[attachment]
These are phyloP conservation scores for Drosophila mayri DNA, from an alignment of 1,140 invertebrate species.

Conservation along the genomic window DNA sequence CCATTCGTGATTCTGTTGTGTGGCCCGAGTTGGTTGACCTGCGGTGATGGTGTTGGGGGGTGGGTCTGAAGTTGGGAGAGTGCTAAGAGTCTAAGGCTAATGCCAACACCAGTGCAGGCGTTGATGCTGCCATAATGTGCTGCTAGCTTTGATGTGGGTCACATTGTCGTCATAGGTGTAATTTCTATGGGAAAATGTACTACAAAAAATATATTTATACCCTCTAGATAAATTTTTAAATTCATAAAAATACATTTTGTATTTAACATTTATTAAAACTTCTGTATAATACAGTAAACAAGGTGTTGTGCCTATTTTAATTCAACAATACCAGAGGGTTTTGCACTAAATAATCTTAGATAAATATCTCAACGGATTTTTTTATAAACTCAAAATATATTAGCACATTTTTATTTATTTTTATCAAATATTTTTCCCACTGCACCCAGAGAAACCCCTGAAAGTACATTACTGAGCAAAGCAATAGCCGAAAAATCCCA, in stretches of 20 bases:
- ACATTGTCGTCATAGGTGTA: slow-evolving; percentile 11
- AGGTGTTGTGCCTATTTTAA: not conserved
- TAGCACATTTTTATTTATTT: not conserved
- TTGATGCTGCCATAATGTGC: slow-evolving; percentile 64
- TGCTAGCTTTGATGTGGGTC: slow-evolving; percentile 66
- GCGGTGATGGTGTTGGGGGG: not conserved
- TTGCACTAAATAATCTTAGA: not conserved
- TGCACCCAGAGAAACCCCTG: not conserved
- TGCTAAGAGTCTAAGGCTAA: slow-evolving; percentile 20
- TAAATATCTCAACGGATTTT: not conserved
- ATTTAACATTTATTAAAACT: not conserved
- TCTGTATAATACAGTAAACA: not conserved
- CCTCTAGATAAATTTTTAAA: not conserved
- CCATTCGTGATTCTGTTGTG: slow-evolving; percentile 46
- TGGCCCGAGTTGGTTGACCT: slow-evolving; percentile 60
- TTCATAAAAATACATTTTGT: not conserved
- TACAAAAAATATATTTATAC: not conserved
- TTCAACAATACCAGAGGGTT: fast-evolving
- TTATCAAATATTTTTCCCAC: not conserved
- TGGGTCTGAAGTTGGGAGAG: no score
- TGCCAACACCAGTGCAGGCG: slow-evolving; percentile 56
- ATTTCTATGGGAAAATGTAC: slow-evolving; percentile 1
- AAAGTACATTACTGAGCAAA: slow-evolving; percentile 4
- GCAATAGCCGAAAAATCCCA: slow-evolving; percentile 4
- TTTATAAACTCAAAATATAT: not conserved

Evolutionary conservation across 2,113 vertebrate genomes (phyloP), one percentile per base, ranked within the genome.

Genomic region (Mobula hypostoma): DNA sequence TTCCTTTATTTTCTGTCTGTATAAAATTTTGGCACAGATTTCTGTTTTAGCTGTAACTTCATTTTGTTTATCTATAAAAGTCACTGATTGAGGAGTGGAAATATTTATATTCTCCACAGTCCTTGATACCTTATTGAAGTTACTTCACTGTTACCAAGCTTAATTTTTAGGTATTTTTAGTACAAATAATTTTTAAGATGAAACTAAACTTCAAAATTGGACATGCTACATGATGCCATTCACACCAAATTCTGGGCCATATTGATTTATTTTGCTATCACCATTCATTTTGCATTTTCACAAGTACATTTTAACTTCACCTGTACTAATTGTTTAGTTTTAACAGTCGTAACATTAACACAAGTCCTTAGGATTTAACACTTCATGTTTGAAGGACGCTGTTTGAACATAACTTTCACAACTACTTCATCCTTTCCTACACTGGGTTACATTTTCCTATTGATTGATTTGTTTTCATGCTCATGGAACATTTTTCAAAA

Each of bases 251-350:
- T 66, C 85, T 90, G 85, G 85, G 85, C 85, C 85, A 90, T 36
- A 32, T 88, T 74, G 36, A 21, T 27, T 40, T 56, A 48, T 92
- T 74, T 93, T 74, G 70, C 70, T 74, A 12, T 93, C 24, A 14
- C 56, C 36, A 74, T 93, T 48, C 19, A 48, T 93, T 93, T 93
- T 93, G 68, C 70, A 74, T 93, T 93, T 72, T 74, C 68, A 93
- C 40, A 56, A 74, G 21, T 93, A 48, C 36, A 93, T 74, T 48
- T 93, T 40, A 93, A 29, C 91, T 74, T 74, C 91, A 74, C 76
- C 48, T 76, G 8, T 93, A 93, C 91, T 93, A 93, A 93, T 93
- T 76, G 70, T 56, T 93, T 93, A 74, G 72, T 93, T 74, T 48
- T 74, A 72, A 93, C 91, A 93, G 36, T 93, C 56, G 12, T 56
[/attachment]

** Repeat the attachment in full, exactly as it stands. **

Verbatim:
These are phyloP conservation scores for Drosophila mayri DNA, from an alignment of 1,140 invertebrate species.

Conservation along the genomic window DNA sequence CCATTCGTGATTCTGTTGTGTGGCCCGAGTTGGTTGACCTGCGGTGATGGTGTTGGGGGGTGGGTCTGAAGTTGGGAGAGTGCTAAGAGTCTAAGGCTAATGCCAACACCAGTGCAGGCGTTGATGCTGCCATAATGTGCTGCTAGCTTTGATGTGGGTCACATTGTCGTCATAGGTGTAATTTCTATGGGAAAATGTACTACAAAAAATATATTTATACCCTCTAGATAAATTTTTAAATTCATAAAAATACATTTTGTATTTAACATTTATTAAAACTTCTGTATAATACAGTAAACAAGGTGTTGTGCCTATTTTAATTCAACAATACCAGAGGGTTTTGCACTAAATAATCTTAGATAAATATCTCAACGGATTTTTTTATAAACTCAAAATATATTAGCACATTTTTATTTATTTTTATCAAATATTTTTCCCACTGCACCCAGAGAAACCCCTGAAAGTACATTACTGAGCAAAGCAATAGCCGAAAAATCCCA, in stretches of 20 bases:
- ACATTGTCGTCATAGGTGTA: slow-evolving; percentile 11
- AGGTGTTGTGCCTATTTTAA: not conserved
- TAGCACATTTTTATTTATTT: not conserved
- TTGATGCTGCCATAATGTGC: slow-evolving; percentile 64
- TGCTAGCTTTGATGTGGGTC: slow-evolving; percentile 66
- GCGGTGATGGTGTTGGGGGG: not conserved
- TTGCACTAAATAATCTTAGA: not conserved
- TGCACCCAGAGAAACCCCTG: not conserved
- TGCTAAGAGTCTAAGGCTAA: slow-evolving; percentile 20
- TAAATATCTCAACGGATTTT: not conserved
- ATTTAACATTTATTAAAACT: not conserved
- TCTGTATAATACAGTAAACA: not conserved
- CCTCTAGATAAATTTTTAAA: not conserved
- CCATTCGTGATTCTGTTGTG: slow-evolving; percentile 46
- TGGCCCGAGTTGGTTGACCT: slow-evolving; percentile 60
- TTCATAAAAATACATTTTGT: not conserved
- TACAAAAAATATATTTATAC: not conserved
- TTCAACAATACCAGAGGGTT: fast-evolving
- TTATCAAATATTTTTCCCAC: not conserved
- TGGGTCTGAAGTTGGGAGAG: no score
- TGCCAACACCAGTGCAGGCG: slow-evolving; percentile 56
- ATTTCTATGGGAAAATGTAC: slow-evolving; percentile 1
- AAAGTACATTACTGAGCAAA: slow-evolving; percentile 4
- GCAATAGCCGAAAAATCCCA: slow-evolving; percentile 4
- TTTATAAACTCAAAATATAT: not conserved

Evolutionary conservation across 2,113 vertebrate genomes (phyloP), one percentile per base, ranked within the genome.

Genomic region (Mobula hypostoma): DNA sequence TTCCTTTATTTTCTGTCTGTATAAAATTTTGGCACAGATTTCTGTTTTAGCTGTAACTTCATTTTGTTTATCTATAAAAGTCACTGATTGAGGAGTGGAAATATTTATATTCTCCACAGTCCTTGATACCTTATTGAAGTTACTTCACTGTTACCAAGCTTAATTTTTAGGTATTTTTAGTACAAATAATTTTTAAGATGAAACTAAACTTCAAAATTGGACATGCTACATGATGCCATTCACACCAAATTCTGGGCCATATTGATTTATTTTGCTATCACCATTCATTTTGCATTTTCACAAGTACATTTTAACTTCACCTGTACTAATTGTTTAGTTTTAACAGTCGTAACATTAACACAAGTCCTTAGGATTTAACACTTCATGTTTGAAGGACGCTGTTTGAACATAACTTTCACAACTACTTCATCCTTTCCTACACTGGGTTACATTTTCCTATTGATTGATTTGTTTTCATGCTCATGGAACATTTTTCAAAA

Each of bases 251-350:
- T 66, C 85, T 90, G 85, G 85, G 85, C 85, C 85, A 90, T 36
- A 32, T 88, T 74, G 36, A 21, T 27, T 40, T 56, A 48, T 92
- T 74, T 93, T 74, G 70, C 70, T 74, A 12, T 93, C 24, A 14
- C 56, C 36, A 74, T 93, T 48, C 19, A 48, T 93, T 93, T 93
- T 93, G 68, C 70, A 74, T 93, T 93, T 72, T 74, C 68, A 93
- C 40, A 56, A 74, G 21, T 93, A 48, C 36, A 93, T 74, T 48
- T 93, T 40, A 93, A 29, C 91, T 74, T 74, C 91, A 74, C 76
- C 48, T 76, G 8, T 93, A 93, C 91, T 93, A 93, A 93, T 93
- T 76, G 70, T 56, T 93, T 93, A 74, G 72, T 93, T 74, T 48
- T 74, A 72, A 93, C 91, A 93, G 36, T 93, C 56, G 12, T 56